Aquaculture helps net jobs and safer food
There will be twice as many people on Earth around 2020 as there were in 1970. A lot more mouths to feed.
Problem or opportunity?
According to a just released September 2013 federal government report, we import 91 percent of our fish and other seafood, a stunning increase over past decades. More than half of this is not wild. It is raised at a fish farm. This food may not be around much longer, or it will be much more expensive, because the countries shipping fish and seafood to us are growing rapidly and will need to feed their own increasingly hungry population.
Problem or opportunity?
When we import fish to eat, we also import health risks. The countries that supply us with the majority of our farm-raised seafood are not as blessed as we are with government protections on food safety. They do not have strict regulation of antibiotics, growth hormones and other pharmaceuticals commonly used abroad to make the fish survive filthy living conditions and grow faster. Once harvested, these same fish can have unhealthy germs introduced during the shipping phase, because poor countries’ unclean water systems are used to create the ice for shipping. The dead fish are chilled by germ-laden water for days. And, if imported, they are then sold to us in those bags of frozen fish you see in the market.
This is particularly troubling because less than 2 percent of all seafood imported into the United States is inspected at all for filth, spoilage or disease, and less than one-tenth of 1 percent is tested for pharmaceuticals. And here is the kicker: According to the Government Accountability Office, over half of all that seafood inspected at our borders was unfit to eat! To cite just one example among many, Alabama’s Department of Agriculture inspected 258 samples of fish from five Asian countries over eight years and found more than half contained antibiotics banned in U.S. fish farming due to health risk.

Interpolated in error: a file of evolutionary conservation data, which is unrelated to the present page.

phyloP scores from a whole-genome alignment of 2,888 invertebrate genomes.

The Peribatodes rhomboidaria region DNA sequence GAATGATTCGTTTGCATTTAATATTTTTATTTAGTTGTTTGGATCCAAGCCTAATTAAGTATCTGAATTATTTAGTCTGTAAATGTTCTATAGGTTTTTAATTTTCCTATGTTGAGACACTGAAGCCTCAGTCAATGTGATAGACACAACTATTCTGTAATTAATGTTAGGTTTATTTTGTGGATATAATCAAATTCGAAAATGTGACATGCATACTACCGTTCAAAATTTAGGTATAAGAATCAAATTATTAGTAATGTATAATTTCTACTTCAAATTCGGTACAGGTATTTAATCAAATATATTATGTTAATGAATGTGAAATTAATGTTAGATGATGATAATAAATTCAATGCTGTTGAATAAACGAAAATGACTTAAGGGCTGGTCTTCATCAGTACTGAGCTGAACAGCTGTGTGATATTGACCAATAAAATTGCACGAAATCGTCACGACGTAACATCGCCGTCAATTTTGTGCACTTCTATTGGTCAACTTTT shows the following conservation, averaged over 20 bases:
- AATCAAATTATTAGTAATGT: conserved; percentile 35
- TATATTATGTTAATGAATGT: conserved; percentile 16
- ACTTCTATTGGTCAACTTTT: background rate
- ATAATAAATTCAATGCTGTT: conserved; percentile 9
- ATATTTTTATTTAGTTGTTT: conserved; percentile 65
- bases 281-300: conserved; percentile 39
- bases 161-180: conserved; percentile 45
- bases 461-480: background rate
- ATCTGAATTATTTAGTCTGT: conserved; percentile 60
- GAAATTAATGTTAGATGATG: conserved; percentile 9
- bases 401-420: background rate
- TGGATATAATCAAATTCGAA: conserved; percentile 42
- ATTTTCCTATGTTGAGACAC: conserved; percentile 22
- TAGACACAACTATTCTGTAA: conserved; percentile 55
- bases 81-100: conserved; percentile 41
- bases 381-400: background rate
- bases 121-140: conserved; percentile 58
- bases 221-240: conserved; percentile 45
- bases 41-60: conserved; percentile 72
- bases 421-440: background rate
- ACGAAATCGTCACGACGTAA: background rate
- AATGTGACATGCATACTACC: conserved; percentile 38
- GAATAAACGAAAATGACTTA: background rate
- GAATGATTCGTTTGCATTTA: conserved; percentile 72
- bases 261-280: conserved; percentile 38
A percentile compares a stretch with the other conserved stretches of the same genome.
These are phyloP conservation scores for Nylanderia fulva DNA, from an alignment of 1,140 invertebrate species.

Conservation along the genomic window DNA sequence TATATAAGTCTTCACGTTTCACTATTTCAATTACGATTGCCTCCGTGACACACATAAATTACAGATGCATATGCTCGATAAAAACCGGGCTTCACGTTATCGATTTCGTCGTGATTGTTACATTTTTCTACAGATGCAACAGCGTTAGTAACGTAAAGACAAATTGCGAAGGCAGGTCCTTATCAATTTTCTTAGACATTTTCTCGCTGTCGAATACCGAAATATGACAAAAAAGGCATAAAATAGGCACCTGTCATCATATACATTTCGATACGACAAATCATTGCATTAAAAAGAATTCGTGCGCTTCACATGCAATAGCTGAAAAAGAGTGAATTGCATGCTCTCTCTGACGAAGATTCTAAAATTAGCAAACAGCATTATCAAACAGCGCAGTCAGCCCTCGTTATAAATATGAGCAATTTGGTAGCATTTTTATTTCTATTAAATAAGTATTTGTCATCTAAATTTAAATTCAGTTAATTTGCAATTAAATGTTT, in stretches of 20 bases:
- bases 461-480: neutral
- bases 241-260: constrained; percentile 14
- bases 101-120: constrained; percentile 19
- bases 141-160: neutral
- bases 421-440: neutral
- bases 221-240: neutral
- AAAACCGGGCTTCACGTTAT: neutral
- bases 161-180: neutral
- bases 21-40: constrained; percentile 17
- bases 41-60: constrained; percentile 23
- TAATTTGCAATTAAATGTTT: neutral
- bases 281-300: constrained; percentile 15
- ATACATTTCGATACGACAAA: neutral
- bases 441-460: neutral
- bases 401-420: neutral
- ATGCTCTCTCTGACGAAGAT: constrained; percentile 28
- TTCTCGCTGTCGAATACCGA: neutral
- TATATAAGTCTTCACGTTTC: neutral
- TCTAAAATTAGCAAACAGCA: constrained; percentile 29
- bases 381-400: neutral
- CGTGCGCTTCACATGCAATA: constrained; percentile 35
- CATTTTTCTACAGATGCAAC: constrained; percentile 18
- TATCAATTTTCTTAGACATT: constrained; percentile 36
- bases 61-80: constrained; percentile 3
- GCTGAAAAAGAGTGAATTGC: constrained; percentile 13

Problem or an opportunity?
As we struggle to replace this food supply, it can be an opportunity if fish like tilapia are raised indoors in low density tanks in sanitary conditions, near our big cities, thus significantly reducing the need for hormones or antibiotics and reducing time from harvest to plate.
The beauty of this concept is that the fish can be raised in repurposed abandon factories, shopping centers and other similar spaces, handy to food inspectors and close to the processing centers needed to turn live fish into what you find on the supermarket shelves.
What if your county or city was to embark on a deliberate job-creation strategy to locally grow sanitary seafood?
Local support can take many forms, including partnership with educational institutions. Kentucky State University (KSU) set up a business assistance center with special resources to help aquaculture business owners. Among other forms of business assistance, KSU operates a mobile fish-processing facility that travels around the area’s fish farms to help them prepare their harvest. In nearby Calloway County, Ky., the local school system took the initiative and successfully applied for a grant to develop curricula for high school students to learn aquaculture and develop this new form of raising food on old small family farms. This helps the students prepare for eventual studies at KSU’s aquaculture program. And jobs and careers are developed locally, stopping the flow of kids away from home.
In Franklin, Maine, the Center for Cooperative Aquaculture Research, part of the University of Maine, operates a “business incubator” with a focus on aquaculture to assist existing and new fish farmers grow their business. The incubator also helps industry partners obtain outside funding for their R&D projects. Unlike other business parks, aquaculture business incubation facilities need supplies of filtered fresh water and sea water, discharge capacity, water treatment, storage and distribution systems and buildings that can handle aquaculture systems. Business owners may use a few tanks for a few days or weeks to carry out specific trials or whole buildings for multi-year projects.
In both of these parts of our country, progress was made because local leadership sat down and set some goals. They inventoried their assets, their culture and their markets. They reached out to businesses and institutions that could support their goals. They measured progress. They did not try to be what they were not. Rather, they looked at themselves in the mirror and decided to work with what they had. And they did, and created a better future for their community.
To see the sources of facts in this article, and learn of other successful money and life saving programs that can be implemented locally to create a better future for our country, visit www.TheOptimisticFuturist.org